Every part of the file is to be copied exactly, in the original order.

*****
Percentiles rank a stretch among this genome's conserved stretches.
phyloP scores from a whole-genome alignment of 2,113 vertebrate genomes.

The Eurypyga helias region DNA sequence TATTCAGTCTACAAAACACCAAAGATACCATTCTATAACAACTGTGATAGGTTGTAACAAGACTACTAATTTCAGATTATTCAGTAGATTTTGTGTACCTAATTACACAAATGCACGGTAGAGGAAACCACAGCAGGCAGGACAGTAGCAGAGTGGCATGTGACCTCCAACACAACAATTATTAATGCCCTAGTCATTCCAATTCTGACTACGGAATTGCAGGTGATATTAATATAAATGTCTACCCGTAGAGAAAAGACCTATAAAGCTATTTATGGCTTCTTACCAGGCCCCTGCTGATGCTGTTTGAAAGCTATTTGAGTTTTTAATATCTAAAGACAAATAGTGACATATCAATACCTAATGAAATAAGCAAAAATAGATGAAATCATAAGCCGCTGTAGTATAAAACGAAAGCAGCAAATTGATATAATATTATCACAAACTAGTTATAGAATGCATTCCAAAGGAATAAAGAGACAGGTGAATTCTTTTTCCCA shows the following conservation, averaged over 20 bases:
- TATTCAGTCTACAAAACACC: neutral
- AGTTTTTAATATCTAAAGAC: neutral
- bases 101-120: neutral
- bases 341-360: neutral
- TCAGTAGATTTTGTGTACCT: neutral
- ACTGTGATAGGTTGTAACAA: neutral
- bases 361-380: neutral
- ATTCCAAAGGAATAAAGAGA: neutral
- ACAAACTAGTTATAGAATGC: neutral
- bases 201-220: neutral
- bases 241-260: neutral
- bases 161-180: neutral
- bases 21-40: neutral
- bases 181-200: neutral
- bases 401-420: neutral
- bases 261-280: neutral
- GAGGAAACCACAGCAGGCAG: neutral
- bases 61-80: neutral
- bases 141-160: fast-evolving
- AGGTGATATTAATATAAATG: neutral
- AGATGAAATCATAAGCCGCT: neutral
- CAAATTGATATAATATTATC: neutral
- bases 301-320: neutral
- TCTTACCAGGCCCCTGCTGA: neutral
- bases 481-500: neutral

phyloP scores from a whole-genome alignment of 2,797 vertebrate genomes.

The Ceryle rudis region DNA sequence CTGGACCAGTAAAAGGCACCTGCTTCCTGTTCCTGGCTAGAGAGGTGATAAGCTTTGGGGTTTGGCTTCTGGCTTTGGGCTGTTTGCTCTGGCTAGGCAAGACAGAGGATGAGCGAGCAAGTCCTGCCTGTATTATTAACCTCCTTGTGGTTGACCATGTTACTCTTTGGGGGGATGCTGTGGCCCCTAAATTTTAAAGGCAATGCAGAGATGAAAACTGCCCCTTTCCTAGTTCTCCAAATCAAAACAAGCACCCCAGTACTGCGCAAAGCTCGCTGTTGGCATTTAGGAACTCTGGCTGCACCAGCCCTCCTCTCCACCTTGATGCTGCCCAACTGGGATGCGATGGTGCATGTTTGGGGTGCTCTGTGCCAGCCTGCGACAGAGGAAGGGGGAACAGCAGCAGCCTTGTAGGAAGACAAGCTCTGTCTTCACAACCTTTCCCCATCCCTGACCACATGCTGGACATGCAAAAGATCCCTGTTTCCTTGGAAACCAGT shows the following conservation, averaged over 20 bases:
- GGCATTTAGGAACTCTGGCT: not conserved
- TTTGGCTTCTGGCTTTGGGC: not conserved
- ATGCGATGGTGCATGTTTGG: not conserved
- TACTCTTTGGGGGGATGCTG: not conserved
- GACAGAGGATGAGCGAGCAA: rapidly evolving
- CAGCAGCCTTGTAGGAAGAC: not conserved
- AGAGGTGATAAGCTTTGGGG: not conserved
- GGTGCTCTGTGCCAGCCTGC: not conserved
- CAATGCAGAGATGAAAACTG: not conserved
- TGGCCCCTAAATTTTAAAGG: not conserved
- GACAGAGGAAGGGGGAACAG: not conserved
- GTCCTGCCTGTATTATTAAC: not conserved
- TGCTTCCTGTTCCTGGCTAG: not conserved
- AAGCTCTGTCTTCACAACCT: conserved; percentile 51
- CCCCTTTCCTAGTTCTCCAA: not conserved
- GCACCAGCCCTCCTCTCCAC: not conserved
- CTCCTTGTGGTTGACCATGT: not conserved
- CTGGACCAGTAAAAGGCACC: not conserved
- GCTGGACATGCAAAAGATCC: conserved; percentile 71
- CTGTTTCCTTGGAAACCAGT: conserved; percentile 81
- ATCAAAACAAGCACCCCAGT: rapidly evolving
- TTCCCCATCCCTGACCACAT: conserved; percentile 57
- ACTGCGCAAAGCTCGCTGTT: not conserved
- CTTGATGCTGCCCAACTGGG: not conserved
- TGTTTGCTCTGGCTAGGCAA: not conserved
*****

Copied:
Percentiles rank a stretch among this genome's conserved stretches.
phyloP scores from a whole-genome alignment of 2,113 vertebrate genomes.

The Eurypyga helias region DNA sequence TATTCAGTCTACAAAACACCAAAGATACCATTCTATAACAACTGTGATAGGTTGTAACAAGACTACTAATTTCAGATTATTCAGTAGATTTTGTGTACCTAATTACACAAATGCACGGTAGAGGAAACCACAGCAGGCAGGACAGTAGCAGAGTGGCATGTGACCTCCAACACAACAATTATTAATGCCCTAGTCATTCCAATTCTGACTACGGAATTGCAGGTGATATTAATATAAATGTCTACCCGTAGAGAAAAGACCTATAAAGCTATTTATGGCTTCTTACCAGGCCCCTGCTGATGCTGTTTGAAAGCTATTTGAGTTTTTAATATCTAAAGACAAATAGTGACATATCAATACCTAATGAAATAAGCAAAAATAGATGAAATCATAAGCCGCTGTAGTATAAAACGAAAGCAGCAAATTGATATAATATTATCACAAACTAGTTATAGAATGCATTCCAAAGGAATAAAGAGACAGGTGAATTCTTTTTCCCA shows the following conservation, averaged over 20 bases:
- TATTCAGTCTACAAAACACC: neutral
- AGTTTTTAATATCTAAAGAC: neutral
- bases 101-120: neutral
- bases 341-360: neutral
- TCAGTAGATTTTGTGTACCT: neutral
- ACTGTGATAGGTTGTAACAA: neutral
- bases 361-380: neutral
- ATTCCAAAGGAATAAAGAGA: neutral
- ACAAACTAGTTATAGAATGC: neutral
- bases 201-220: neutral
- bases 241-260: neutral
- bases 161-180: neutral
- bases 21-40: neutral
- bases 181-200: neutral
- bases 401-420: neutral
- bases 261-280: neutral
- GAGGAAACCACAGCAGGCAG: neutral
- bases 61-80: neutral
- bases 141-160: fast-evolving
- AGGTGATATTAATATAAATG: neutral
- AGATGAAATCATAAGCCGCT: neutral
- CAAATTGATATAATATTATC: neutral
- bases 301-320: neutral
- TCTTACCAGGCCCCTGCTGA: neutral
- bases 481-500: neutral

phyloP scores from a whole-genome alignment of 2,797 vertebrate genomes.

The Ceryle rudis region DNA sequence CTGGACCAGTAAAAGGCACCTGCTTCCTGTTCCTGGCTAGAGAGGTGATAAGCTTTGGGGTTTGGCTTCTGGCTTTGGGCTGTTTGCTCTGGCTAGGCAAGACAGAGGATGAGCGAGCAAGTCCTGCCTGTATTATTAACCTCCTTGTGGTTGACCATGTTACTCTTTGGGGGGATGCTGTGGCCCCTAAATTTTAAAGGCAATGCAGAGATGAAAACTGCCCCTTTCCTAGTTCTCCAAATCAAAACAAGCACCCCAGTACTGCGCAAAGCTCGCTGTTGGCATTTAGGAACTCTGGCTGCACCAGCCCTCCTCTCCACCTTGATGCTGCCCAACTGGGATGCGATGGTGCATGTTTGGGGTGCTCTGTGCCAGCCTGCGACAGAGGAAGGGGGAACAGCAGCAGCCTTGTAGGAAGACAAGCTCTGTCTTCACAACCTTTCCCCATCCCTGACCACATGCTGGACATGCAAAAGATCCCTGTTTCCTTGGAAACCAGT shows the following conservation, averaged over 20 bases:
- GGCATTTAGGAACTCTGGCT: not conserved
- TTTGGCTTCTGGCTTTGGGC: not conserved
- ATGCGATGGTGCATGTTTGG: not conserved
- TACTCTTTGGGGGGATGCTG: not conserved
- GACAGAGGATGAGCGAGCAA: rapidly evolving
- CAGCAGCCTTGTAGGAAGAC: not conserved
- AGAGGTGATAAGCTTTGGGG: not conserved
- GGTGCTCTGTGCCAGCCTGC: not conserved
- CAATGCAGAGATGAAAACTG: not conserved
- TGGCCCCTAAATTTTAAAGG: not conserved
- GACAGAGGAAGGGGGAACAG: not conserved
- GTCCTGCCTGTATTATTAAC: not conserved
- TGCTTCCTGTTCCTGGCTAG: not conserved
- AAGCTCTGTCTTCACAACCT: conserved; percentile 51
- CCCCTTTCCTAGTTCTCCAA: not conserved
- GCACCAGCCCTCCTCTCCAC: not conserved
- CTCCTTGTGGTTGACCATGT: not conserved
- CTGGACCAGTAAAAGGCACC: not conserved
- GCTGGACATGCAAAAGATCC: conserved; percentile 71
- CTGTTTCCTTGGAAACCAGT: conserved; percentile 81
- ATCAAAACAAGCACCCCAGT: rapidly evolving
- TTCCCCATCCCTGACCACAT: conserved; percentile 57
- ACTGCGCAAAGCTCGCTGTT: not conserved
- CTTGATGCTGCCCAACTGGG: not conserved
- TGTTTGCTCTGGCTAGGCAA: not conserved